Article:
As an editor I’ll always champion publishing in hardcover, but I confess as a reader I prefer to crack open a paperback. So in 2010 I caught up with two extraordinary works of nonfiction that were hits last year: Nick Reding’s Methland and Dave Cullen’s Columbine. These are books that feel like the best documentaries: intimate, raw, alive. Plus, their authors achieve that ineffable combination of reporter and writer with ease and grace.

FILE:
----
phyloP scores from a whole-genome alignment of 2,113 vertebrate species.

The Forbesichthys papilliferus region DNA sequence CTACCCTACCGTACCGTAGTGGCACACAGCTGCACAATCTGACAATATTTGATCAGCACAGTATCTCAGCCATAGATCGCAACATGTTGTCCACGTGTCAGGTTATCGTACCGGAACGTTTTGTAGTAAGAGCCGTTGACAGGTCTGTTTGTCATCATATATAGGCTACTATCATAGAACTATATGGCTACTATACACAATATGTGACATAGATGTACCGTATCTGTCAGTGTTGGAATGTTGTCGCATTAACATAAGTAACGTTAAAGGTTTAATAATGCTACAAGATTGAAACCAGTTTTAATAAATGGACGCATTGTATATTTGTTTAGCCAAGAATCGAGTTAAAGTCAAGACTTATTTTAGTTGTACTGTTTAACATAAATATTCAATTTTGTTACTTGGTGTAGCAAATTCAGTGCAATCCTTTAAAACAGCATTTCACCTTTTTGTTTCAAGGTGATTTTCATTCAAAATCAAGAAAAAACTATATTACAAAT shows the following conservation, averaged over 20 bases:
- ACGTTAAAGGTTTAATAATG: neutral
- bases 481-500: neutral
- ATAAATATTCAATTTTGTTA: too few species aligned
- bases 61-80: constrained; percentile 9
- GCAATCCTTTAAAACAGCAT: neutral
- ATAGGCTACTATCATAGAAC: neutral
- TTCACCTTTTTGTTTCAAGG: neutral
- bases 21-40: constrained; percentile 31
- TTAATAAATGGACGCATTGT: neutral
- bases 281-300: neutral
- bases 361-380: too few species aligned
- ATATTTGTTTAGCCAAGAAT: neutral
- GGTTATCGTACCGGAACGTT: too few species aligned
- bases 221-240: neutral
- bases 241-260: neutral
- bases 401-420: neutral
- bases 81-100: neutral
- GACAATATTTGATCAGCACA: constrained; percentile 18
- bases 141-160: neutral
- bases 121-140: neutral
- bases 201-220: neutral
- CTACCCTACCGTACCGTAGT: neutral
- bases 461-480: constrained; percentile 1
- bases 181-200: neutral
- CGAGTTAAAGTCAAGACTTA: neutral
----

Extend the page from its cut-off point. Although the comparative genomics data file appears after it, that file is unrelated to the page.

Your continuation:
I also spent much of 2010 reading Primo Levi. There are three full biographies, but I liked Ian Thomson’s Primo Levi: A Life best: a book as full of life as its subject. I continue to find that The Periodic Table bears re-reading as often as possible, for a reminder of Levi’s curiosity and and his humor. I was also struck reading Levi’s The Monkey’s Wrench for the first time: a wonderfully strange book, a novel I suppose, narrated largely through the stories of a ribald Piedmontese construction worker who is somehow both wise and clueless. Finally, I’ve been reading a lot of children’s books aloud to our little boy, and I can’t say enough about the deep (and often near wordless) pleasures of Donald Crews’ books, especially Freight Train and Parade, and Tim Egan’s sublime Dodsworth series, featuring a deadpan duck and the best straight-man in literature, Dodsworth.
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